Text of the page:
Let"s assume I have a
listRubriques with ten
Rubrique contains one list of products (
listProducts) and one list of clients (
What exactly happens in memory if I do this:
listRubriques.clear(); listRubriques = null;
My point of view would be that, since
listRubriques is empty, all my objects previously referenced by this list (including
listClients) will be garbage collected pretty soon. But since Collection in Java are a little bit tricky and since I have quite performance issues with my app i"m asking the question :)
let"s assume now that my Client object contains a
List<Client>. Therefore, I have kind of a circular reference between my objects. What would happen then if my
listRubrique is set to
null? This time, my point of view would be that my Client objects will become "unreachable" and mightcreate a memory leak?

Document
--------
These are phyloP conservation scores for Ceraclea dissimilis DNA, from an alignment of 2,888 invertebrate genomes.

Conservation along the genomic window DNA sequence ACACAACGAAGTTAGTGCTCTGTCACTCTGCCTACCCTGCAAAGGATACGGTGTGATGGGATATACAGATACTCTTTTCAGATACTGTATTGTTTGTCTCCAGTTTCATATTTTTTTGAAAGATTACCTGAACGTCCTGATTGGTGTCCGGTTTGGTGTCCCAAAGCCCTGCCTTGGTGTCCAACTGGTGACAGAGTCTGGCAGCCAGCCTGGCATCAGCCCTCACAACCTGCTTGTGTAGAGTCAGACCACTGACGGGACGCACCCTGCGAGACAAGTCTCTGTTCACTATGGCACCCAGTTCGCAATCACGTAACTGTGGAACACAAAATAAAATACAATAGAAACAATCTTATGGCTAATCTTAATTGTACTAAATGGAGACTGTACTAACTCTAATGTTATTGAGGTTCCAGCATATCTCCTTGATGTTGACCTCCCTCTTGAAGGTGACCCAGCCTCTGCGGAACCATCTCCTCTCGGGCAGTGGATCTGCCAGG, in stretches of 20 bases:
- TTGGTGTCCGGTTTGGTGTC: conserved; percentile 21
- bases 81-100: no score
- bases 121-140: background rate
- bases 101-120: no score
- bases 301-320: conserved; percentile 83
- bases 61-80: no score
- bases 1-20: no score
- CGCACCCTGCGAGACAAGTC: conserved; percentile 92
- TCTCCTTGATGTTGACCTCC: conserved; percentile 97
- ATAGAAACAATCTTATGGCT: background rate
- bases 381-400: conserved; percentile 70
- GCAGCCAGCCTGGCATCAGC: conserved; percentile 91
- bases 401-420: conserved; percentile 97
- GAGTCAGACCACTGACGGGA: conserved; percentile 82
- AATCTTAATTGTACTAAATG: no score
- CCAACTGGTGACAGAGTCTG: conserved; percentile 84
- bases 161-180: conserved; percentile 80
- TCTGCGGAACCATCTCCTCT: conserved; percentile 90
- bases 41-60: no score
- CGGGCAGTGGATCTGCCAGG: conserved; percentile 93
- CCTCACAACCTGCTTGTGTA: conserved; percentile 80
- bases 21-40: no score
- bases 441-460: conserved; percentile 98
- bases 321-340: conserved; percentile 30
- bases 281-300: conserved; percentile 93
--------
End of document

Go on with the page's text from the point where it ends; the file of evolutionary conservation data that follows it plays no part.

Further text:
The actual Sun-implementation for Java copies from time to time all referenced/living objects. The space from which was copied can then be used again for memory allocation.
That said your examples damages actually performance.
listRubriques.clear() is unneeded (except you hold somethere else a reference to it), because everything referenced by listRubrique is garbage the moment listRubriques is no longer referenced.
listRubriques = null may also unneeded if the variable listRubriques go out of scope afterwards (possibly because it's a local variable and the method ends here).
Not only the call to clear is unneeded, as clear accesses the memory of the object that is afterwards no longer in use, the object is accessed and modern processors will put it into their cache. So a dead object is explicitly going to the processor-cache - some possibly more useful data will be overwritten for that operation.This article is a good reference to get more informations about the Java Garbage collector.
The Garbage collector (the implementation used by Sun at least) is starting from some root references and copies all objects it can reach from this references and that are referenced by the copied objects. So your circular referenced objects are garbage, as no 'outer' reference is pointing to them and the memory will be reclaimed in the garbage collection.